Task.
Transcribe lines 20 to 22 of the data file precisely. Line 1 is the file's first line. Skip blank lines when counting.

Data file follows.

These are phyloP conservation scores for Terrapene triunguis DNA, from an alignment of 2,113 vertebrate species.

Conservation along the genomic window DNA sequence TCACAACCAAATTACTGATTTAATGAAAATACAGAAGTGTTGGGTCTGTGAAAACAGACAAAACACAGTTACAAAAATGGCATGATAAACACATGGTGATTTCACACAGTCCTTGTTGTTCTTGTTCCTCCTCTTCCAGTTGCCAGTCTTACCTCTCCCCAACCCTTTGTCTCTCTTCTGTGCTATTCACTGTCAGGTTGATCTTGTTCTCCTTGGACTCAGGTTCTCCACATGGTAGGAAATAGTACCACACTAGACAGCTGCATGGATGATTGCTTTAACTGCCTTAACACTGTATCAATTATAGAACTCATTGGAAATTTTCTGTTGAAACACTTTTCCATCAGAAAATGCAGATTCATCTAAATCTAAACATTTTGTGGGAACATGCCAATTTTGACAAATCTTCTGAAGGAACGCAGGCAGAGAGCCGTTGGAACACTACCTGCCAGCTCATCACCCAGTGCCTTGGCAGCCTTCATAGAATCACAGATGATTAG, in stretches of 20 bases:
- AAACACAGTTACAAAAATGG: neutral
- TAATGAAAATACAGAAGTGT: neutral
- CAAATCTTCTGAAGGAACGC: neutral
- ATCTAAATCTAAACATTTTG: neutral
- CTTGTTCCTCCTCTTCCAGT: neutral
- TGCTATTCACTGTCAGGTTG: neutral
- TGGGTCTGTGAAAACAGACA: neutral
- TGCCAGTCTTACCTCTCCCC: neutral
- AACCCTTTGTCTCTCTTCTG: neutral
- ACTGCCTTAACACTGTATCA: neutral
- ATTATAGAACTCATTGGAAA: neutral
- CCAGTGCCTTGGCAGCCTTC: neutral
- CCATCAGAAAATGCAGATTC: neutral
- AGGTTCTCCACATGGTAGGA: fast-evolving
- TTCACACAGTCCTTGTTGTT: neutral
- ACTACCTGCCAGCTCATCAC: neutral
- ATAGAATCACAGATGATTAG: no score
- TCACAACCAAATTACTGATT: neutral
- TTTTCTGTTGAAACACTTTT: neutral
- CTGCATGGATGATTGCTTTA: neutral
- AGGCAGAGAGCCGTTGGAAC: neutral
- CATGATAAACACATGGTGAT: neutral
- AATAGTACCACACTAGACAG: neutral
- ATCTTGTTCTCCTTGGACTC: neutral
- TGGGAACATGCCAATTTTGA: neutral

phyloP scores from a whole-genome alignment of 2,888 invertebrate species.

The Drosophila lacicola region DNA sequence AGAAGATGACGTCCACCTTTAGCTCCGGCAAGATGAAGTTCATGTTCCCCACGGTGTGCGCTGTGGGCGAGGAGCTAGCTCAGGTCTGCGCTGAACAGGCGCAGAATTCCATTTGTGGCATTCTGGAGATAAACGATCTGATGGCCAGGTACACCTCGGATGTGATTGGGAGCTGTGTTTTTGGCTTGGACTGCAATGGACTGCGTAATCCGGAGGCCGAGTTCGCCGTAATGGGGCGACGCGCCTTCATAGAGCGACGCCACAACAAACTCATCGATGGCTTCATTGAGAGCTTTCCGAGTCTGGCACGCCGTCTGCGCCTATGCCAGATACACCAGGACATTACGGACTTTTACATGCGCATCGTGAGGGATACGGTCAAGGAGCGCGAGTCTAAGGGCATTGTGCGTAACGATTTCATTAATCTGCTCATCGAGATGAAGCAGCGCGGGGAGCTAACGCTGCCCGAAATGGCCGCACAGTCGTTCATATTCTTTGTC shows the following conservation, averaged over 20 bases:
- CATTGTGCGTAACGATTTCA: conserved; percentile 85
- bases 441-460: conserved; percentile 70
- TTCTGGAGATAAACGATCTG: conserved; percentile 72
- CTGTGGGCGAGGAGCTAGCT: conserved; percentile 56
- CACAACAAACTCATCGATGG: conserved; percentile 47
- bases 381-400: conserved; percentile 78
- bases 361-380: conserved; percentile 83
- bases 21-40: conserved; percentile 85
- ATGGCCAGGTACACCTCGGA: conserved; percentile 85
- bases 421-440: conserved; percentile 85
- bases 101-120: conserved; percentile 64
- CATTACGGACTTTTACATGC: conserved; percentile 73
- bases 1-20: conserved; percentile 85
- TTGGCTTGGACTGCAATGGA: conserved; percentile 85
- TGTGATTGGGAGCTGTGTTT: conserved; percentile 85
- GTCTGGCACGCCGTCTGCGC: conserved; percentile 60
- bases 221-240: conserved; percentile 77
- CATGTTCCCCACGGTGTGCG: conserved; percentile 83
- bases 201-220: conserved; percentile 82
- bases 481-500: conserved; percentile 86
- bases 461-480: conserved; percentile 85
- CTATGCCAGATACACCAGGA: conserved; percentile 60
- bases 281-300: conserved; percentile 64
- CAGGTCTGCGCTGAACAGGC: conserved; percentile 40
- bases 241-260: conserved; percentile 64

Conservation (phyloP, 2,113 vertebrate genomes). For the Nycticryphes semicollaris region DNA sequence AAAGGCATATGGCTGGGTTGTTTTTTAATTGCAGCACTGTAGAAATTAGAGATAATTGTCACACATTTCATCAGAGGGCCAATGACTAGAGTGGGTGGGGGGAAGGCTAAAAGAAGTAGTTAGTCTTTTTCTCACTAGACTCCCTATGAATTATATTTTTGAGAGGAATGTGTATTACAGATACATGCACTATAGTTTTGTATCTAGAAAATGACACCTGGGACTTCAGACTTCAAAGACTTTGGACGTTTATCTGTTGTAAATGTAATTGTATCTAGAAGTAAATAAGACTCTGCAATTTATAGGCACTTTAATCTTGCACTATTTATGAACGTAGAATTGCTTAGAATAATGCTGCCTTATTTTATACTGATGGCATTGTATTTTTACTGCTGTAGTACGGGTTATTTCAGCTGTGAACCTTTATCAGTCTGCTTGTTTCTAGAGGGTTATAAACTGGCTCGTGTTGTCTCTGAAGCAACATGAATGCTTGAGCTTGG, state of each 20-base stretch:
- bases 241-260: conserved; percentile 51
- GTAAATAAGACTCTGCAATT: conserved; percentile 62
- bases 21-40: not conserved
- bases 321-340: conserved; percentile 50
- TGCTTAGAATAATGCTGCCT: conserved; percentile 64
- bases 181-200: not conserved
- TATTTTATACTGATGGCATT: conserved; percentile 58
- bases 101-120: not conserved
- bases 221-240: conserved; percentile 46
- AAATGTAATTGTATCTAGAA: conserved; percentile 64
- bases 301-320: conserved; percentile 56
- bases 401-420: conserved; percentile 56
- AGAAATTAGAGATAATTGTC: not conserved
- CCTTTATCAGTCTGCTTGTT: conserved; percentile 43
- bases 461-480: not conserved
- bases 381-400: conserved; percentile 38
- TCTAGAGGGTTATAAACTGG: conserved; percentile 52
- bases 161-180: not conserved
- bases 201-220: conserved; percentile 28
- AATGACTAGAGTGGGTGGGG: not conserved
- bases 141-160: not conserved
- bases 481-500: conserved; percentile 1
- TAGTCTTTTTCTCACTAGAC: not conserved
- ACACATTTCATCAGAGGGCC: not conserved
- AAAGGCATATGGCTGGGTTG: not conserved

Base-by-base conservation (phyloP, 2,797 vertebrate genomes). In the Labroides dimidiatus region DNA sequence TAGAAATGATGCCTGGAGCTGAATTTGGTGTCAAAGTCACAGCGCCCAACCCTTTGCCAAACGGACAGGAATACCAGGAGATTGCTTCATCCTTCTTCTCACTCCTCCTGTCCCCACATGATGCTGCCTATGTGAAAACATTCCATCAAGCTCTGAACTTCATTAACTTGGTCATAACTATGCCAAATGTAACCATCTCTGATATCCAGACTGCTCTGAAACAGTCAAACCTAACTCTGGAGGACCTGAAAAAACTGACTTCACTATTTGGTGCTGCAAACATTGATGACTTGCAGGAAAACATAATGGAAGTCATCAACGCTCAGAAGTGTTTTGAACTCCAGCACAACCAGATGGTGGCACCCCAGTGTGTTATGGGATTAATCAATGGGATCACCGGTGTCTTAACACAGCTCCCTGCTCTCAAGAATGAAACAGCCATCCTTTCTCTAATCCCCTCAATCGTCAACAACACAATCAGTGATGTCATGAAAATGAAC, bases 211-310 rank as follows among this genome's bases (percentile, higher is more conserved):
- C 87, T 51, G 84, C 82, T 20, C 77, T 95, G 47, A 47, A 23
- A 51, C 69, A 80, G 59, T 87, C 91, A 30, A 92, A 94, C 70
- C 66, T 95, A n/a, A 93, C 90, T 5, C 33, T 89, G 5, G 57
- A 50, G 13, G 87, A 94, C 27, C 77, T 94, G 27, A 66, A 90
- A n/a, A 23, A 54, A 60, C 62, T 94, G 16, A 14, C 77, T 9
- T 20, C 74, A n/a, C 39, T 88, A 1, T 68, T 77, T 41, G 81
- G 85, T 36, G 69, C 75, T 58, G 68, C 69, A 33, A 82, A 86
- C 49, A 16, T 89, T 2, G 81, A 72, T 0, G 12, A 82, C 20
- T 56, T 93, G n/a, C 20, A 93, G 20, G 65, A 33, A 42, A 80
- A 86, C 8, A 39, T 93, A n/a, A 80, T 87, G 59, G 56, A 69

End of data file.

- TCACAACCAAATTACTGATT: neutral
- TTTTCTGTTGAAACACTTTT: neutral
- CTGCATGGATGATTGCTTTA: neutral